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Trump hush money trial faces possible delay over late evidence disclosure

Republican presidential candidate and former U.S. President Donald Trump holds rally in Richmond

By Luc Cohen

NEW YORK (Reuters) - Prosecutors in Donald Trump's hush money case said on Thursday they would not oppose a 30-day delay in the trial, set to begin on March 25, after the Republican presidential candidate said late disclosure of evidence was hurting his preparation.

A delay to the first-ever criminal trial of a former U.S. president would mark another victory for Trump, who has sought to slow down proceedings in his various legal entanglements as he prepares to challenge Democratic President Joe Biden in the Nov. 5 election.

The hush money case in New York state court in Manhattan is scheduled to be the first of four Trump criminal cases to reach trial. None of the other cases has a firm trial date but any delay to the New York trial could complicate their scheduling.

Trump has pleaded not guilty in the New York case to 34 counts of falsifying business records to hide his former lawyer Michael Cohen's $130,000 payment to porn star Stormy Daniels for her silence before the 2016 election about a sexual encounter she says they had a decade earlier.

Trump denies an encounter.

His lawyers have argued that Cohen paid off Daniels to spare Trump's family embarrassment, not to boost his electoral chances as prosecutors in Manhattan District Attorney Alvin Bragg's office have alleged.

In a heavily redacted filing dated March 8 and made public on Thursday, Trump's lawyers said they needed more time to review thousands of pages of documents they recently received from the U.S. Attorney's office in Manhattan, which had previously investigated Cohen's payment to Daniels.

They suggested at least a 90-day delay to the trial. They also urged Justice Juan Merchan to consider dismissing the indictment altogether, arguing some of the federal prosecutors' evidence undermined the district attorney's arguments.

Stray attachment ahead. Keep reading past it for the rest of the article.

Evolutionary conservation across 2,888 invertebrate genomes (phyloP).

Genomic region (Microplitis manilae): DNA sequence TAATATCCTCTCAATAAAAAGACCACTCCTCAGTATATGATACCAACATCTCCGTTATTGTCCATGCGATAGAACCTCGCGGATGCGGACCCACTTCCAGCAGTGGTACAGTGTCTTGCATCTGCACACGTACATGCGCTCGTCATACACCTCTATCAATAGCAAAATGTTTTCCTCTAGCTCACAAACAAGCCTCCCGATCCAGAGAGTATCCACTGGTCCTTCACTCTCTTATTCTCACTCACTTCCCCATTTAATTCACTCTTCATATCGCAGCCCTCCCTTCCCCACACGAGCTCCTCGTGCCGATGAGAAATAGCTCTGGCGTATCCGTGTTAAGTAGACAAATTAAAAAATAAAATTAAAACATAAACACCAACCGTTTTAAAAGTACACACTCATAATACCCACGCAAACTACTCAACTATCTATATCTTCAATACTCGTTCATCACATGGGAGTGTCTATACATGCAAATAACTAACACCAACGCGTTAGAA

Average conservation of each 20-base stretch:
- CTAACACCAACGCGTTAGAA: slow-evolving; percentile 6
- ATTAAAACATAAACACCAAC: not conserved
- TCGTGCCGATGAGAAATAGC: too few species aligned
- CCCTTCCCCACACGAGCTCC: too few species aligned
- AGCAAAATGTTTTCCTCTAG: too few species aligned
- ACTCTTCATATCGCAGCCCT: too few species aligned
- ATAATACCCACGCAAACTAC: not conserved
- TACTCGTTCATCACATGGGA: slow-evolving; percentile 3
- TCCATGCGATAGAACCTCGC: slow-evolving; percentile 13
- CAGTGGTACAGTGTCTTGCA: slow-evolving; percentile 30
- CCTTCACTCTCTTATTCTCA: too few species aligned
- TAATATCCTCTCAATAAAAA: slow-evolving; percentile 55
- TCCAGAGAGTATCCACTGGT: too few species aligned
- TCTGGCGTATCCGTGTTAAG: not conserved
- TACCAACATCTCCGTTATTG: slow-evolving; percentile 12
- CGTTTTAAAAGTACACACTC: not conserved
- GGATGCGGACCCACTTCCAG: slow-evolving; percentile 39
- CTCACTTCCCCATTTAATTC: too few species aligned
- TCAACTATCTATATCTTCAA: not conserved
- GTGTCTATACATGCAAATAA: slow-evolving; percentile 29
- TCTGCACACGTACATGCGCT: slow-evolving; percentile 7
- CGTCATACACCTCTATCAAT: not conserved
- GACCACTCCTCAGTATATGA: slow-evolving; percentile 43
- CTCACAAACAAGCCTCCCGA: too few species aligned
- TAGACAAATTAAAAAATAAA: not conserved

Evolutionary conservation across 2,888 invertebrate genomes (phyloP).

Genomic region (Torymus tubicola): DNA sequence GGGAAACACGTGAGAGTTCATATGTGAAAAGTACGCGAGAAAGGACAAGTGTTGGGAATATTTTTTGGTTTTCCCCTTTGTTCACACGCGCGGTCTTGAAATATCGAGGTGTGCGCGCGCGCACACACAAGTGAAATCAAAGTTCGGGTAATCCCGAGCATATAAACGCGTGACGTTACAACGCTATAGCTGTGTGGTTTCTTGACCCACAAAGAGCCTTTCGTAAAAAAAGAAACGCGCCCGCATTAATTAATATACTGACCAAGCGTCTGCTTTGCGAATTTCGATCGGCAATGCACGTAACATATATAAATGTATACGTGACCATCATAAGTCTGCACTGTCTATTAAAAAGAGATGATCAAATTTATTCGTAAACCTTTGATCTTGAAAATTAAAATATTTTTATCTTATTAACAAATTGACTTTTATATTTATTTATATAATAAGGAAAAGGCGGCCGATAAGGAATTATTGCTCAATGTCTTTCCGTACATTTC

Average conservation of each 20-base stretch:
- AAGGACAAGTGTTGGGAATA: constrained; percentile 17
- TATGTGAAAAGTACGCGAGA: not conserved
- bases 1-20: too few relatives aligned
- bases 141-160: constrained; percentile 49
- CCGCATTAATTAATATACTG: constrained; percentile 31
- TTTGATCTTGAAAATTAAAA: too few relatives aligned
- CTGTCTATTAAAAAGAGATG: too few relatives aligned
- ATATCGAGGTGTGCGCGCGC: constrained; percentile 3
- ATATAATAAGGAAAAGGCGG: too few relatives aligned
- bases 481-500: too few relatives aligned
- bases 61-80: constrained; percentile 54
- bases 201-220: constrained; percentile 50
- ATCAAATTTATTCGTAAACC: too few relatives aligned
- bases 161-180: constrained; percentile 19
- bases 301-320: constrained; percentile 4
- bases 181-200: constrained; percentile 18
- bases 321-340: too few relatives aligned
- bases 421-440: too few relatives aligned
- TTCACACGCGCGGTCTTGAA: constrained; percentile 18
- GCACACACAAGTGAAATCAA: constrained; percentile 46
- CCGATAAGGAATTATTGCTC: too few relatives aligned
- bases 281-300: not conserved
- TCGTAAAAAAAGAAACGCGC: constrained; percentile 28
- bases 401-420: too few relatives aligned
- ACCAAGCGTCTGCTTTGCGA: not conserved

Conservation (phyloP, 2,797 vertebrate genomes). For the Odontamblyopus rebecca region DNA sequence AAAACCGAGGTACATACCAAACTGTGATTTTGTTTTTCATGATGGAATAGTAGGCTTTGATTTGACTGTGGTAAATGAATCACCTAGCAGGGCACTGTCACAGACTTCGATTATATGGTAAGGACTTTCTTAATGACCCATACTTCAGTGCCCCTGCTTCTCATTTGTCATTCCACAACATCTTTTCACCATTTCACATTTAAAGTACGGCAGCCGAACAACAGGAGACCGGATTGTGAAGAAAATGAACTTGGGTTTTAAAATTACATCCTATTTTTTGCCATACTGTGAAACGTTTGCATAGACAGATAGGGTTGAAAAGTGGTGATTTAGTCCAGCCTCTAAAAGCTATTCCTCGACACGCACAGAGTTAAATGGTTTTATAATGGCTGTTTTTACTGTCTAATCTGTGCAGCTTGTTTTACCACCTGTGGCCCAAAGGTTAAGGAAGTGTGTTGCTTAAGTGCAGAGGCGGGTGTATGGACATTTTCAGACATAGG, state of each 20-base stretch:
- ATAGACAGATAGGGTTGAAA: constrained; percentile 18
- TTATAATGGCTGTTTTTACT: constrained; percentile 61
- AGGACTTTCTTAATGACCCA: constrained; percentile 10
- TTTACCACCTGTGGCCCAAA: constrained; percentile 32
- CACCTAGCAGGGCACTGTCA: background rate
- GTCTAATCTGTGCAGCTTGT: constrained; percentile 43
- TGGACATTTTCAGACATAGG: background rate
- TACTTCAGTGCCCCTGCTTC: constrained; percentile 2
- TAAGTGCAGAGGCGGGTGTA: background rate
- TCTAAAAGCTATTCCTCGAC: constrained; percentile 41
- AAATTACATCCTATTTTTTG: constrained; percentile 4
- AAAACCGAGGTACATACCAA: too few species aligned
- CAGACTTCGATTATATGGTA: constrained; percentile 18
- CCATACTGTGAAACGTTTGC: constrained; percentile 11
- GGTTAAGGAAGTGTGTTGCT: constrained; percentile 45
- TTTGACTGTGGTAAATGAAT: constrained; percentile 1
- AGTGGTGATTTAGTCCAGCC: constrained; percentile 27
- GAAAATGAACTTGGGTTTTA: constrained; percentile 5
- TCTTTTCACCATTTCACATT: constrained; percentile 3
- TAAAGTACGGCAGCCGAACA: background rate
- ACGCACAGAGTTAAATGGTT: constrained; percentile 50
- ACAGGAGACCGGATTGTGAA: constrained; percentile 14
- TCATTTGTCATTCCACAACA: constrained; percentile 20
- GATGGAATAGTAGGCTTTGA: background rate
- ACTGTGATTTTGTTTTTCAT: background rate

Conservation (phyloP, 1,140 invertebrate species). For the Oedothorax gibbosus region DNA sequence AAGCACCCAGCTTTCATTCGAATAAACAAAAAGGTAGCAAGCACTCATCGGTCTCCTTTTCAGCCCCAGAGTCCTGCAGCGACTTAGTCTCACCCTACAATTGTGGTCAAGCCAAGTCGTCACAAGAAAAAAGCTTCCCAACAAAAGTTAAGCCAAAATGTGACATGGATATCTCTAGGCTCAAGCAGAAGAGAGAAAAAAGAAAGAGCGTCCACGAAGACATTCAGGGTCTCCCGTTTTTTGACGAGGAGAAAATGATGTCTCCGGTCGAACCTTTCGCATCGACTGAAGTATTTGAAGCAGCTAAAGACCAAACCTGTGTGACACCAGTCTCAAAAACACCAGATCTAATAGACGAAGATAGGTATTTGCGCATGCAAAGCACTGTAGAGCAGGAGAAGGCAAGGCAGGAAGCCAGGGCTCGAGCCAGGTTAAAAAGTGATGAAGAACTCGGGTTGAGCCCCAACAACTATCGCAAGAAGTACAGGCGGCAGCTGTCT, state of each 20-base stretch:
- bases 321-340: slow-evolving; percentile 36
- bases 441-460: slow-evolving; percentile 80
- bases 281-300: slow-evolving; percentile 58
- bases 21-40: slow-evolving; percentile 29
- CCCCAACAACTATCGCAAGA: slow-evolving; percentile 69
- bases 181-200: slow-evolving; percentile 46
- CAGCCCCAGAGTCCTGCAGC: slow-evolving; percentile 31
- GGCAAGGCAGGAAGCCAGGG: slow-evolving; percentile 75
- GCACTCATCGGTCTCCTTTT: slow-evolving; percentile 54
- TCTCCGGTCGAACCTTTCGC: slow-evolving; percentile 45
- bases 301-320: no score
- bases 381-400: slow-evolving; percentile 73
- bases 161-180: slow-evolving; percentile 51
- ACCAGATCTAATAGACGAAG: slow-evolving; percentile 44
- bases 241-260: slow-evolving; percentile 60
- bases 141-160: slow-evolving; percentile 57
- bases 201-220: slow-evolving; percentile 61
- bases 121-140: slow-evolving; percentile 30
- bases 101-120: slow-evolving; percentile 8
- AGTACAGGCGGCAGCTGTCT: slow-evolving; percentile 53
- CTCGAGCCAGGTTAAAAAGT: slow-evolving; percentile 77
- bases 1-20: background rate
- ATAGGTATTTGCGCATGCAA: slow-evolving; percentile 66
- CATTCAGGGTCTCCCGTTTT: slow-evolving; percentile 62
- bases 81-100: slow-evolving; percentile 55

"The statements demonstrate that Cohen did not seek to be, and was not, acting for the benefit of President Trump's campaign," Trump's lawyer Todd Blanche wrote.

The statements he was referring to were redacted.

Cohen pleaded guilty in 2018 to federal charges of violating campaign finance law through the payment to Daniels, whose real name is Stephanie Clifford. The U.S. Attorney's office in Manhattan did not charge Trump in that case.

In a court filing, Bragg's office said it was ready to proceed to trial on March 25 but did not oppose a 30-day delay to make sure Trump had a chance to review the new material.

Merchan would have to approve any delay to the trial. It was not immediately clear when he would act.

Earlier this week, Trump asked Merchan to postpone the trial until the U.S. Supreme Court finishes its review of his claim of presidential immunity in his federal criminal case over efforts to overturn his 2020 election loss to Biden.

The Supreme Court is due to hear those arguments on April 25. A 30-day delay to the hush money trial would mean it would start that same week - a little over six months before Election Day.

Trump also faces a state criminal prosecution over his push to reverse the 2020 election results, and a federal prosecution in Florida over his handling of sensitive government documents after leaving the White House in 2021. He has pleaded not guilty in all cases.

(Reporting by Luc Cohen in New York; Editing by Scott Malone and Howard Goller)